Author Pioneers New Field
“Death is a catastrophic experience.” That’s what college students heard Dr. Elisabeth Kubler-Ross say during her four-part seminar at Winona State University, a liberal arts college in Minnesota.
She would become a renowned international author on death. I met her in 1973 after she published her first book, On Death & Dying. She was a Swiss-American psychiatrist and pioneer in studying terminally ill patients.
I didn’t know it then, but I’d realize later how lucky I had been to meet her and write a story about her for the Winona Daily News.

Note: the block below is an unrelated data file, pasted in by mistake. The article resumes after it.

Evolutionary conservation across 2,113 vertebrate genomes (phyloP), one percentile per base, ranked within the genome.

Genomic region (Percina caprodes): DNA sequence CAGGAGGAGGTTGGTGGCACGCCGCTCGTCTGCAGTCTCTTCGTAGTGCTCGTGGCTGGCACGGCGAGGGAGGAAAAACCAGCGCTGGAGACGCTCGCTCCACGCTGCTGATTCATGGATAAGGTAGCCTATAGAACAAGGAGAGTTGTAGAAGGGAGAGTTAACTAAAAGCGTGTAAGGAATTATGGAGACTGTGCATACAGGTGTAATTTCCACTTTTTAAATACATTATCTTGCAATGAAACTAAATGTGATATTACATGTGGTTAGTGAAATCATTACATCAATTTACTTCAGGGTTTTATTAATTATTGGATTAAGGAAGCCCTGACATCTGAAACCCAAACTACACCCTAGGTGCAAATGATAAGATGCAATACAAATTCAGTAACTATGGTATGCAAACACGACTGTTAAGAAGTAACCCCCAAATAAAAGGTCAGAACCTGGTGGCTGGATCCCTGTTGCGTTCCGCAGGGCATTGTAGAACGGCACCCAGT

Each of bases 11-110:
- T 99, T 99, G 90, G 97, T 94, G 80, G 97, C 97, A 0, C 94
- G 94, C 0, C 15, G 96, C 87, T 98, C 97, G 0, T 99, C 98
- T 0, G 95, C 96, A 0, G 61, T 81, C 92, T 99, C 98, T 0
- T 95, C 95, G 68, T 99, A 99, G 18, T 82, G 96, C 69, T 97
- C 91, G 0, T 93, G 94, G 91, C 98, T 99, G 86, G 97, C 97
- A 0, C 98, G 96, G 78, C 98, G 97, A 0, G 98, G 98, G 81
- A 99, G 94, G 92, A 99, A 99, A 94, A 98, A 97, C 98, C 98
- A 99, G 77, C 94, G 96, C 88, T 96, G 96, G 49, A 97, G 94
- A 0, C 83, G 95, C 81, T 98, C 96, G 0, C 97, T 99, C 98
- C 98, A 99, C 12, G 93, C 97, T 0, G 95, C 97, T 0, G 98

I’ve never forgotten my lead paragraph: “Death,” she said, “is a catastrophic, destructive force bearing upon us, and we can’t do a thing about it.”
That’s how Dr. Kubler-Ross defined death. She had studied the experiences of hundreds of dying patients at the University of Chicago Billings Hospital.
Eventually, she would be recognized for pinpointing the five grief stages that dying patients felt. The stages included denial, anger, bargaining, depression, and acceptance. The work she pioneered brought about the new field of thanatology (the study of death and dying and the psychological mechanisms of dealing with them).
What’s more, her work also achieved more respect for hospice care. She authored twenty-three books before she died in 2004 at 78.